Here are the pitch graphs from last night’s sixth inning.
Jerad Eickhoff vs. Anthony Rizzo:
The blue was a bloop single.
Jerad Eickhoff vs. Ben Zobrist:
The blue was a ground ball single through the hole, just past Cesar Hernandez.
Jerad Eickhoff vs. Jason Heyward:
The blue was struck for a line drive single into left field.
Eickhoff was then lifted from the game, up 3-2 but with two men on. There were two outs. Pete Mackanin had Joely Rodriguez and Edubray Ramos warming up in the bullpen. Joe Maddon, upon seeing Rodriguez enter the game, pulled back scheduled hitter Miguel Montero and substituted right-handed hitter Willson Contreras.
Contreras, who since coming to the majors in 2016 has hit .327/.365/.531 against lefties, promptly hit a two-run double that gave the Cubs the lead. That was after Rodriguez and catcher Andrew Knapp got crossed up, resulting in a passed ball that allowed both runners to move into scoring position.
Maddon had a plan for attacking the Phillies once Eickhoff was on the ropes, and that plan paid off. Mackanin, however, seemed set on Rodriguez entering once Eickhoff was in too much trouble and a lefty was at the plate.
But Eickhoff was still pitching well. The first two hits he allowed were good pitches struck into lucky places. He fell behind Heyward 3-0 (which he had done both times before) and threw him a high and outside pitch Heyward decided to attack. Unfortunate but understandable.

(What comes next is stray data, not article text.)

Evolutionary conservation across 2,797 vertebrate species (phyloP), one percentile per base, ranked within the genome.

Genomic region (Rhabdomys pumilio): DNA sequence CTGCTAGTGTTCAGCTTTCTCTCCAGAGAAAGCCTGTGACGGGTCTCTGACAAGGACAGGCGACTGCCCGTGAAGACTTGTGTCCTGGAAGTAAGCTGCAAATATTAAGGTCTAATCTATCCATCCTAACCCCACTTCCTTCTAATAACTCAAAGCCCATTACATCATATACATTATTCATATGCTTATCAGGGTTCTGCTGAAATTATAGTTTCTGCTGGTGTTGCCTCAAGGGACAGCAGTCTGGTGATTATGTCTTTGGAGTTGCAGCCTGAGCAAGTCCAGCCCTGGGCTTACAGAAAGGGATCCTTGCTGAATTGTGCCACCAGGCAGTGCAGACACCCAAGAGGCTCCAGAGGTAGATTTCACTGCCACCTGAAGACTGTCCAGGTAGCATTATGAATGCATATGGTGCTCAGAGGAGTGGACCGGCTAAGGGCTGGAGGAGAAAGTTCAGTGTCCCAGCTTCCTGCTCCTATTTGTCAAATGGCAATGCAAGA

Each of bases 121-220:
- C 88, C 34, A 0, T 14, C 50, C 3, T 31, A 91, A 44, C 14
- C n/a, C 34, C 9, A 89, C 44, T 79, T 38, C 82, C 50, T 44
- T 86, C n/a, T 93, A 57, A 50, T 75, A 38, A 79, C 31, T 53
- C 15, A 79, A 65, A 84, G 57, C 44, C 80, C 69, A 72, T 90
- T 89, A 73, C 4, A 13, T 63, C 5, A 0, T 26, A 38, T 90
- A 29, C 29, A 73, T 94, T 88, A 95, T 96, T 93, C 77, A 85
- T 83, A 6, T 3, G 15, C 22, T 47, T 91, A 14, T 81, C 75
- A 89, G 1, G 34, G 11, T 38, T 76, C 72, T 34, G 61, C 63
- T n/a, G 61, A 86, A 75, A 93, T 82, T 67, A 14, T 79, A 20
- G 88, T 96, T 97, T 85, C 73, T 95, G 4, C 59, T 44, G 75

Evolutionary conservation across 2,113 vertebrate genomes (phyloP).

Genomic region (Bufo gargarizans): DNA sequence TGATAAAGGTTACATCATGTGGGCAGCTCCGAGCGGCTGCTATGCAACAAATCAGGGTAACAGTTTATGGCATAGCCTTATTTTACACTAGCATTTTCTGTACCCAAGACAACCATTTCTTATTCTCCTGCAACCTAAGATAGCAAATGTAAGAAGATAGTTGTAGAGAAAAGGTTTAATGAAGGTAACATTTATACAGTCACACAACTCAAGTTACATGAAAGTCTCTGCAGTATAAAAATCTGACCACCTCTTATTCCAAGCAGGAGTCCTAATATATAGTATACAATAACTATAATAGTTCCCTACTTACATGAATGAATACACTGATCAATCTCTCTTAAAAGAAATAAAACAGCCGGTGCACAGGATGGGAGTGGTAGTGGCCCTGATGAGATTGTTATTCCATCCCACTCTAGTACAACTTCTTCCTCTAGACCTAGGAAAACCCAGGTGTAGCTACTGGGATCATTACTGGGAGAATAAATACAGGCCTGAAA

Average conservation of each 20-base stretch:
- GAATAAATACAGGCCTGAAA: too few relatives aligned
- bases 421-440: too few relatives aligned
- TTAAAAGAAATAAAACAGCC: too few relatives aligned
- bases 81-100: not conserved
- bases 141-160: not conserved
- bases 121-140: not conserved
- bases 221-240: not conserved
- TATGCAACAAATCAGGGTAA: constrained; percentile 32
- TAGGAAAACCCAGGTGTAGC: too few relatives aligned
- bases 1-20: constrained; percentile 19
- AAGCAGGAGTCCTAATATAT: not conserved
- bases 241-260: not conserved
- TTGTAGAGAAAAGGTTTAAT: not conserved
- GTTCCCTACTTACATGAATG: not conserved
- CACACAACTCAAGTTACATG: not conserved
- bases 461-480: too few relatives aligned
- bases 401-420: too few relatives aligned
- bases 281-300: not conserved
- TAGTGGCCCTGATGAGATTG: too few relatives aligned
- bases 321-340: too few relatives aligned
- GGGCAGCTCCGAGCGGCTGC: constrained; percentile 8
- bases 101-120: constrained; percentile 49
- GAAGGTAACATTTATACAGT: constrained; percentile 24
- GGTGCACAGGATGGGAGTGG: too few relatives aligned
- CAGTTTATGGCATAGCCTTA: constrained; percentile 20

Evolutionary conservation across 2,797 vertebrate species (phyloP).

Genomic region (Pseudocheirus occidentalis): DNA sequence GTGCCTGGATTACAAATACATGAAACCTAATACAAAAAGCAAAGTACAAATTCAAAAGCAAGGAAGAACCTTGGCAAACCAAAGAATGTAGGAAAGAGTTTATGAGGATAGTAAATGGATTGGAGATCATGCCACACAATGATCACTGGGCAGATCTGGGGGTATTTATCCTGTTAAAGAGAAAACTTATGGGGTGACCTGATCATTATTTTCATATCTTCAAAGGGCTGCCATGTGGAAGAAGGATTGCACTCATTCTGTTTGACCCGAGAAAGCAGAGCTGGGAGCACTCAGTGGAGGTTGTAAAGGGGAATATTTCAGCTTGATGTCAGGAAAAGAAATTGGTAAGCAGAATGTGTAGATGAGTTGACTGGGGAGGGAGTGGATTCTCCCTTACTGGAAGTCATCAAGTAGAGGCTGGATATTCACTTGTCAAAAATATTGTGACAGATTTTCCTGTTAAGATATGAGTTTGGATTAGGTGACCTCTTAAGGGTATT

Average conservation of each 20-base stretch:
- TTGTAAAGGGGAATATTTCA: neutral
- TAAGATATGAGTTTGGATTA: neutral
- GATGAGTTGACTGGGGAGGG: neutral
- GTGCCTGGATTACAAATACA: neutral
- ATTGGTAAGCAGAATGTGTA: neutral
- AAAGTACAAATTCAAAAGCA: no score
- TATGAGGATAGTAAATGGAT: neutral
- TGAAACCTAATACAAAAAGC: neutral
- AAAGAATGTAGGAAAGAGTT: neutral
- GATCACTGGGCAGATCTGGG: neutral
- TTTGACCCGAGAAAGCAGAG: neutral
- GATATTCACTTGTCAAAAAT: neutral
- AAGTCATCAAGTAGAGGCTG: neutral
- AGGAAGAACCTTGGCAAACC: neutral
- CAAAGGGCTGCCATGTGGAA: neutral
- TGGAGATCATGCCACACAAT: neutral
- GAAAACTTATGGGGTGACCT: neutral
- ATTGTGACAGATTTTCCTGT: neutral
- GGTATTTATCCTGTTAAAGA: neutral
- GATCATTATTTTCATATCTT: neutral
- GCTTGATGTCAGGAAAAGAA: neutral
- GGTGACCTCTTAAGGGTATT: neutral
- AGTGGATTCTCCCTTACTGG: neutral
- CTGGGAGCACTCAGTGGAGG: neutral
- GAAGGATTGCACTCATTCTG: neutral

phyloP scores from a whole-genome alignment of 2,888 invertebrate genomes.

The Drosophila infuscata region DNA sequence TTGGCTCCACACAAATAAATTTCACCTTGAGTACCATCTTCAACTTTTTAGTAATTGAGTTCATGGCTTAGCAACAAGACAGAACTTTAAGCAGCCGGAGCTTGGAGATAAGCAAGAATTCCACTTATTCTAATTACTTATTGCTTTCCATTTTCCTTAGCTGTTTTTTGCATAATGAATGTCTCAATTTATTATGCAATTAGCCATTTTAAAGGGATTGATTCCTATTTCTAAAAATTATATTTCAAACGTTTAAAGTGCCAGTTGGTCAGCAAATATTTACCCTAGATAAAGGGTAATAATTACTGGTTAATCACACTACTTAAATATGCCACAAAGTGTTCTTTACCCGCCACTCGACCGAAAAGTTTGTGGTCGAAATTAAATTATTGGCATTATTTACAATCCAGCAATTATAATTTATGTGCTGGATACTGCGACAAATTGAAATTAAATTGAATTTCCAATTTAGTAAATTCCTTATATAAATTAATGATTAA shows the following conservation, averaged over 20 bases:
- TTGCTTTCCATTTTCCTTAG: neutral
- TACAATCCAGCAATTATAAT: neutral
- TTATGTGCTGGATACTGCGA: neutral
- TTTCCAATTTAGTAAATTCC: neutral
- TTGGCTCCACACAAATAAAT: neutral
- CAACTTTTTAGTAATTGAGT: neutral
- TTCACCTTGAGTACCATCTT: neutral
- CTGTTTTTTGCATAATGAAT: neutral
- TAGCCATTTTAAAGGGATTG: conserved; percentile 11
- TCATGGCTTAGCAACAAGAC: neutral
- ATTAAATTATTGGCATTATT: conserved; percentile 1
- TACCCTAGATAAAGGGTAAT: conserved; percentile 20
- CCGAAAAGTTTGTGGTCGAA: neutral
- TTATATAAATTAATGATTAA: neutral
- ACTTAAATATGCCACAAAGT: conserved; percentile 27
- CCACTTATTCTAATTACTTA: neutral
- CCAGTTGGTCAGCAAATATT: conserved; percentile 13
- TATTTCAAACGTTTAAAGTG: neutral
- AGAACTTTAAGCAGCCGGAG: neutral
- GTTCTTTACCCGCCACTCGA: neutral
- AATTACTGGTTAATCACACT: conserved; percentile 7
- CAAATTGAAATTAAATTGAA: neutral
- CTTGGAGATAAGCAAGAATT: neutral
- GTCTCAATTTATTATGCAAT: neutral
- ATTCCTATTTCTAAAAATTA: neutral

Did Mackanin know Maddon would pull back Montero for Contreras? The Cubs do have three catchers (also Kyle Schwarber) on the roster, and if any manager is defined as “flexible,” it’s Maddon. There should’ve at least been some thought about it.
So then there’s this: What if Mackanin opted to keep Eickhoff in the game after Heyward’s hit? Again, he was still pitching well, and while Montero has been hitting righties well this year – .364/.400/.576 – it’s in a small sample of 35 plate appearances. Last season (244 PA), Montero hit .221/.340/.387 against righties.
Plus hasn’t Eickhoff earned the right to see that battle through? He’s been the team’s most consistent starter over the past year and a half. Why not give him the opportunity to finish off the sixth against the defending world champs? Why not then set up the seventh so you have Pat Neshek, Hector Neris and Joaquin Benoit ready to go? Why not maximize your options?
Wednesday’s game ended lame for the Phillies, who again proved they’re not quite ready to compete on a high level with baseball’s best. A lot of that is the talent, which is still developing and, in some cases, isn’t yet present on the roster. But within the margins, decisions being made are proving some negative impact on this young team.